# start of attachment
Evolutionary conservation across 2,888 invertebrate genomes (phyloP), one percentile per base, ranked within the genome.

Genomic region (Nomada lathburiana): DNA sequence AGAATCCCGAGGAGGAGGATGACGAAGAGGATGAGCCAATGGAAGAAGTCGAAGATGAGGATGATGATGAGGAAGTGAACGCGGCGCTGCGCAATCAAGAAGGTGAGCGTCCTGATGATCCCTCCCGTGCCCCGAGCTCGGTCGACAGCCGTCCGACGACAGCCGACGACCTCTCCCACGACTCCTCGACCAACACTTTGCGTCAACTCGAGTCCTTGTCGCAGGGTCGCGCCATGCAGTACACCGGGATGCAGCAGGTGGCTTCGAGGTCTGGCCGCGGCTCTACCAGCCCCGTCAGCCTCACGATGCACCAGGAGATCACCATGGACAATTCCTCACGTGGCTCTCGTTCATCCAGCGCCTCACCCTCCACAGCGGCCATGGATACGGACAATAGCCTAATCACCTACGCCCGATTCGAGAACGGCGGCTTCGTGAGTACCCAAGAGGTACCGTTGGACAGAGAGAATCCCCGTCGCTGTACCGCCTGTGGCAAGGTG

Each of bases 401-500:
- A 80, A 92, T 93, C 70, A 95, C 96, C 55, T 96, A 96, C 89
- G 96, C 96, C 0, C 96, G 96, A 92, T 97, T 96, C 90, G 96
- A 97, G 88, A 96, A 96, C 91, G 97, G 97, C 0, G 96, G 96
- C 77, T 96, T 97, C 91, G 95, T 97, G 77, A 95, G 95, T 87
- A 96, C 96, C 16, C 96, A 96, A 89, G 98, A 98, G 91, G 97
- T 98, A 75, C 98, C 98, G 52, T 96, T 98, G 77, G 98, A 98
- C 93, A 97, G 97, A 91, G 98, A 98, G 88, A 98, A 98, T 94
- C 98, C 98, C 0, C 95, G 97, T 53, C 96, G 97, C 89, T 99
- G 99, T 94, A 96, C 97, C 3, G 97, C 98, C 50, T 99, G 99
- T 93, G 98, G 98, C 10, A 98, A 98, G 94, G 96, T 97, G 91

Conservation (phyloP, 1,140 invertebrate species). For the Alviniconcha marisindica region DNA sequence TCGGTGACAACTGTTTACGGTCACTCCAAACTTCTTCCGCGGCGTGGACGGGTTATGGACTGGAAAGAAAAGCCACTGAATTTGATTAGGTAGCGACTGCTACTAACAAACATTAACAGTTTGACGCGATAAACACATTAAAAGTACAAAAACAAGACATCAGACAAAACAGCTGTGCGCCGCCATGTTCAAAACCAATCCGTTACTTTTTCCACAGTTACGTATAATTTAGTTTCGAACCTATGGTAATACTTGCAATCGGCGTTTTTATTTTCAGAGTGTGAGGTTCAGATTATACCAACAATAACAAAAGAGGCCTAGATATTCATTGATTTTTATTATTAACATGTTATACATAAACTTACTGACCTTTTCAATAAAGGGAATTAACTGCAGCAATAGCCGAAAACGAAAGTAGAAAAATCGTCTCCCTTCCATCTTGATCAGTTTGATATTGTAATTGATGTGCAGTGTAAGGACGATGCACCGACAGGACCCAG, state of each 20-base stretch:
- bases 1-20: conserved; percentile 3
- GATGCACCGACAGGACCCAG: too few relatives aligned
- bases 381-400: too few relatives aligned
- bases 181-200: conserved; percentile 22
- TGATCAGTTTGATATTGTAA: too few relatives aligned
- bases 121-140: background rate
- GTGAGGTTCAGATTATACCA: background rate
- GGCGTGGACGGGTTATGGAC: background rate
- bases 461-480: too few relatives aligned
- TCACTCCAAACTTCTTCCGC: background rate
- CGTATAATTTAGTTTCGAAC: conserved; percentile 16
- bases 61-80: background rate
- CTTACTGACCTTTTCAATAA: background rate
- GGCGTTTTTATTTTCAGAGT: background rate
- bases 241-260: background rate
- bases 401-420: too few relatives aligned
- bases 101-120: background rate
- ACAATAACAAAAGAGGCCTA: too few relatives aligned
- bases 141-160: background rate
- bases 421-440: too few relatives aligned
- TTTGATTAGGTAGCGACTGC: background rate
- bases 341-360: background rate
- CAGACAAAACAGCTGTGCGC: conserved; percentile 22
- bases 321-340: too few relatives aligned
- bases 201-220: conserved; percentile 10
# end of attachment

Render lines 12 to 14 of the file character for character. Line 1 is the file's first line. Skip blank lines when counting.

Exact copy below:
- G 99, T 94, A 96, C 97, C 3, G 97, C 98, C 50, T 99, G 99
- T 93, G 98, G 98, C 10, A 98, A 98, G 94, G 96, T 97, G 91

Conservation (phyloP, 1,140 invertebrate species). For the Alviniconcha marisindica region DNA sequence TCGGTGACAACTGTTTACGGTCACTCCAAACTTCTTCCGCGGCGTGGACGGGTTATGGACTGGAAAGAAAAGCCACTGAATTTGATTAGGTAGCGACTGCTACTAACAAACATTAACAGTTTGACGCGATAAACACATTAAAAGTACAAAAACAAGACATCAGACAAAACAGCTGTGCGCCGCCATGTTCAAAACCAATCCGTTACTTTTTCCACAGTTACGTATAATTTAGTTTCGAACCTATGGTAATACTTGCAATCGGCGTTTTTATTTTCAGAGTGTGAGGTTCAGATTATACCAACAATAACAAAAGAGGCCTAGATATTCATTGATTTTTATTATTAACATGTTATACATAAACTTACTGACCTTTTCAATAAAGGGAATTAACTGCAGCAATAGCCGAAAACGAAAGTAGAAAAATCGTCTCCCTTCCATCTTGATCAGTTTGATATTGTAATTGATGTGCAGTGTAAGGACGATGCACCGACAGGACCCAG, state of each 20-base stretch: